Genomics – So much more than rare diseases


Dr Emma Tonkin

Associate Professor Emma Tonkin, University of South Wales (USW), has been appointed as the Academic Lead in the project delivery team for the National Nursing and Midwifery Genomics Transformation Project, funded by NHS England and NHS Improvement.

Working in collaboration with all seven NHS Genomic Medicine Service (GMS) Alliances, the delivery of the project will be led and coordinated by North East and Yorkshire NHS GMS Alliance. The project will be implementing tools Dr. Tonkin and international collaborators in the Global Genomics Nursing Alliance (G2NA), have developed and published.

Genomics is a field that is providing evidence to improve healthcare from preconception to end of life and delivering opportunities for health services to move from a model of intervention to one focused on prediction and prevention.

Dr. Tonkin said: “I am delighted to be contributing to this project. For most nurses and midwives, genomics hasn’t typically been a part of their role. However, advances in technology and clinical applications mean that they are becoming increasingly involved in providing care that uses genomic tests and information.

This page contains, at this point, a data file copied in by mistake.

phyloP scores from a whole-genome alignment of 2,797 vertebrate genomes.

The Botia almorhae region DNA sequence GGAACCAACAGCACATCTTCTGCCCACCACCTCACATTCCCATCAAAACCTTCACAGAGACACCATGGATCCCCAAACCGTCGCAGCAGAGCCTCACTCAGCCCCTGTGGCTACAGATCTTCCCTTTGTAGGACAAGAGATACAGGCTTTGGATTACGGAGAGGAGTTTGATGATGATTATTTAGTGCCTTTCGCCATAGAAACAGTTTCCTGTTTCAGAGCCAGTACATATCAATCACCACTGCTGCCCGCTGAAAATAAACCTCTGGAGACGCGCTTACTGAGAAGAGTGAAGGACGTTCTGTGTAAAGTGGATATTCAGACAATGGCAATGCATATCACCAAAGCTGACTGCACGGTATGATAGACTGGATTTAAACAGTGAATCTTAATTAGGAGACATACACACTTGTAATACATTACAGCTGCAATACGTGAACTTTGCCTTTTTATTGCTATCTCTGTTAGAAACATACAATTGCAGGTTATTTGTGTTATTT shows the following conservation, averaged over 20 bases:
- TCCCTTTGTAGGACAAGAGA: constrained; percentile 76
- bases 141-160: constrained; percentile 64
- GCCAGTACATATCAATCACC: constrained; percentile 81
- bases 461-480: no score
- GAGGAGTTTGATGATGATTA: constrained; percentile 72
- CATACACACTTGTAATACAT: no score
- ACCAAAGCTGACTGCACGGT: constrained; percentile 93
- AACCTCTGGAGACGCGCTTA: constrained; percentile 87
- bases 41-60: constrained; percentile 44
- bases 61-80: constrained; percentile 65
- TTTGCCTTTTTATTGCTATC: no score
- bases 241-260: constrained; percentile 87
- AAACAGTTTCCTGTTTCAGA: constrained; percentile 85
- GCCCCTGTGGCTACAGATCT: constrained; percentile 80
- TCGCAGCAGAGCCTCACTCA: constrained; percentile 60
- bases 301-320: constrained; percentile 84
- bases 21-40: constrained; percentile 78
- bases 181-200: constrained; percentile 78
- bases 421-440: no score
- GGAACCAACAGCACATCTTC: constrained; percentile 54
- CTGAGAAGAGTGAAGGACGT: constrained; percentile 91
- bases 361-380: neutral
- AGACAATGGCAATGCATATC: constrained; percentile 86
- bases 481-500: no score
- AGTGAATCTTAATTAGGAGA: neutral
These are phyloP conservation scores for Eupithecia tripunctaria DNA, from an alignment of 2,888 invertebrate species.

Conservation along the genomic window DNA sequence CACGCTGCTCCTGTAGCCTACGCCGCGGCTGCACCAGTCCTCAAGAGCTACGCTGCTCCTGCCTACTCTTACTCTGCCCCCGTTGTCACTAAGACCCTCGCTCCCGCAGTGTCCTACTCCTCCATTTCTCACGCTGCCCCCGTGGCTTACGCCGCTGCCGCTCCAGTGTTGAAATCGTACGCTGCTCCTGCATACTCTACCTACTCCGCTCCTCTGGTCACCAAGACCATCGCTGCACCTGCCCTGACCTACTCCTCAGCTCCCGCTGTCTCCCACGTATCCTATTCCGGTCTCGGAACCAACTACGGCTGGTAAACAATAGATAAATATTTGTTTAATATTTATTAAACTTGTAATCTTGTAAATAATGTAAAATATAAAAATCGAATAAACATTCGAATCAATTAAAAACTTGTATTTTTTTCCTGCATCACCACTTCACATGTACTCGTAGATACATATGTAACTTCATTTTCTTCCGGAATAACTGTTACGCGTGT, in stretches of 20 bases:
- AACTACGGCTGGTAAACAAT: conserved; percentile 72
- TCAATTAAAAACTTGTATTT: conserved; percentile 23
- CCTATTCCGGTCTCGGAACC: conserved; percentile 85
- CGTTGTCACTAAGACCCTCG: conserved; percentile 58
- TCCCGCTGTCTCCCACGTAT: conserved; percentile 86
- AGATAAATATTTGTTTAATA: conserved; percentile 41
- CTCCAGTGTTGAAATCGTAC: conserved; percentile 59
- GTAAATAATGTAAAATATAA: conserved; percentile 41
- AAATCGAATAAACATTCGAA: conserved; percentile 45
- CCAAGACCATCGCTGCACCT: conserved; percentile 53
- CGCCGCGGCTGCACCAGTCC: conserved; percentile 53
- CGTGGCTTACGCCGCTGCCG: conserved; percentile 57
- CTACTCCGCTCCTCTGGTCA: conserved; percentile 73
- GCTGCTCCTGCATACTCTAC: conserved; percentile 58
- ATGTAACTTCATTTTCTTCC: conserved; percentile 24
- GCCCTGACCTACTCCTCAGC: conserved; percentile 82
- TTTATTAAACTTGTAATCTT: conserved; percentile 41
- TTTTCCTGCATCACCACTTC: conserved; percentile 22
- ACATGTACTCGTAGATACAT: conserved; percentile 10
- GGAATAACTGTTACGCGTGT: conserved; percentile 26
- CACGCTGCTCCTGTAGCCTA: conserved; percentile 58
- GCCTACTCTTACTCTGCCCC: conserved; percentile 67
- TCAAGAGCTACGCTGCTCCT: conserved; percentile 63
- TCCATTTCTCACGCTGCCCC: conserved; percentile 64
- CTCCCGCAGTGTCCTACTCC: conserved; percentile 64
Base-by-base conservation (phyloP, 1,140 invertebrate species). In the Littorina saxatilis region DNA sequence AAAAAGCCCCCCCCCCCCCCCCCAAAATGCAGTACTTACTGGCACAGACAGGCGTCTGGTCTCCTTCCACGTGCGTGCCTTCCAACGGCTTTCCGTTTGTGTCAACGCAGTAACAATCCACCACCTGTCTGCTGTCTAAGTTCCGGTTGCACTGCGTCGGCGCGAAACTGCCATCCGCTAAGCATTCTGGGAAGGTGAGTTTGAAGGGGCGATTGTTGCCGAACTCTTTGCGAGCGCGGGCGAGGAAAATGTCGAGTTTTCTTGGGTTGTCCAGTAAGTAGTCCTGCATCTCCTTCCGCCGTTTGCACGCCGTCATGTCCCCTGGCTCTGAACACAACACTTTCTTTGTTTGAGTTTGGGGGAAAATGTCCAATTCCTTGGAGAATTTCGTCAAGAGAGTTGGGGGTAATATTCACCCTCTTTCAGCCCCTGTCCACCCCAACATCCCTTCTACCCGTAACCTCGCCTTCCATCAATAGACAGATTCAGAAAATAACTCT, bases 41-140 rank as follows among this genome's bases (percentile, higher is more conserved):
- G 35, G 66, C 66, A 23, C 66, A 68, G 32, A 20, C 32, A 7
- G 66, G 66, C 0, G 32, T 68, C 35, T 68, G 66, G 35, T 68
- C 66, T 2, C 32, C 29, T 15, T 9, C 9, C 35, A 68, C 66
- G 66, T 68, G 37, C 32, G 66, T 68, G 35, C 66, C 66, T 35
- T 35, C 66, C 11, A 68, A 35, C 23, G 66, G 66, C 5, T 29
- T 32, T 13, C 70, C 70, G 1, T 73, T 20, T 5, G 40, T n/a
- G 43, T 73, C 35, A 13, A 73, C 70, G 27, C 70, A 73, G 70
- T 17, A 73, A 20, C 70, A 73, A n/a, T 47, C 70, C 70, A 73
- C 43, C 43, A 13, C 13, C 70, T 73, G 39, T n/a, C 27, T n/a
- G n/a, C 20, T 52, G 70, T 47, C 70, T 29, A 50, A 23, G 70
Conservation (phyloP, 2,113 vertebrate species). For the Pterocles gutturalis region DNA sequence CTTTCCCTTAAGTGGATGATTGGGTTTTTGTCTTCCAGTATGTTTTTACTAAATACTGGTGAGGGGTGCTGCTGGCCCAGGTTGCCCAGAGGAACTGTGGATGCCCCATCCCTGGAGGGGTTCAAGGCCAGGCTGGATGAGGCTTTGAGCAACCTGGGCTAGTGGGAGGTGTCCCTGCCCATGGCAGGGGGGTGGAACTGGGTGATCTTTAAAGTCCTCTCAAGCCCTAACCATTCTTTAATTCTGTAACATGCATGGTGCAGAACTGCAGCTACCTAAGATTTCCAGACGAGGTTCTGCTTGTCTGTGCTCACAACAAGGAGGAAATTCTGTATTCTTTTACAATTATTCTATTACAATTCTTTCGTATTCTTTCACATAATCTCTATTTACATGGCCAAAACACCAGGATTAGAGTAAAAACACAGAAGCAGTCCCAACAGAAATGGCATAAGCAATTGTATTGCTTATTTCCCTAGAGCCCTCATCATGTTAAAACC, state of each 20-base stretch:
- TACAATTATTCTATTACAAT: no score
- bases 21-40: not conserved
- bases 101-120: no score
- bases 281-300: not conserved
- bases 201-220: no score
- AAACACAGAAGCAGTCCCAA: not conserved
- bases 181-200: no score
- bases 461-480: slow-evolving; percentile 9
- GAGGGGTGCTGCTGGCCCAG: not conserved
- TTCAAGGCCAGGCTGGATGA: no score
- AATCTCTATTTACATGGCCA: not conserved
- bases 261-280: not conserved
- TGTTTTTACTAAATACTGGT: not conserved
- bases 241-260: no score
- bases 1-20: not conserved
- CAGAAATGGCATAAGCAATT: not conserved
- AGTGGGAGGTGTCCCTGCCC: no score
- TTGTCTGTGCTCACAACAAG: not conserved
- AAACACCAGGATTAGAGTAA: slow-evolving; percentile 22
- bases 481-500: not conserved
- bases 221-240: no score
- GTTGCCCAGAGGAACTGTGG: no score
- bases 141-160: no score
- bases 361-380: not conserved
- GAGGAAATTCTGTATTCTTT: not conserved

“Testing a person’s genome (their DNA), can inform their care. For example, screening programmes can indicate those at increased risk of certain cancers or cardiac conditions and the use of whole genome sequencing can provide early diagnoses for critically unwell newborns.

“Across the whole of the UK there is a recognition of how important genomics is to improving the health of the population and this is why the NHS England and NHS Improvement transformation projects have been established.

“Many activities (including taking and recording family history, offering tests, supporting decision making, returning results, and helping individuals and families understand what the results mean for them), will take place in mainstream care. As a result, there are a likely to be new models of service delivery, role boundaries may change, and current and future nurses and midwives all need to develop the right knowledge and skills to deliver this.

“The national transformation project will enable us to better understand where genomics is currently part of nursing and midwifery practice and what the gaps are. This will help us plan for the future to ensure the workforce is appropriately prepared and that high quality services are accessible to everyone across the whole country.”

Dr Tonkin belongs to the Genomics Policy Unit.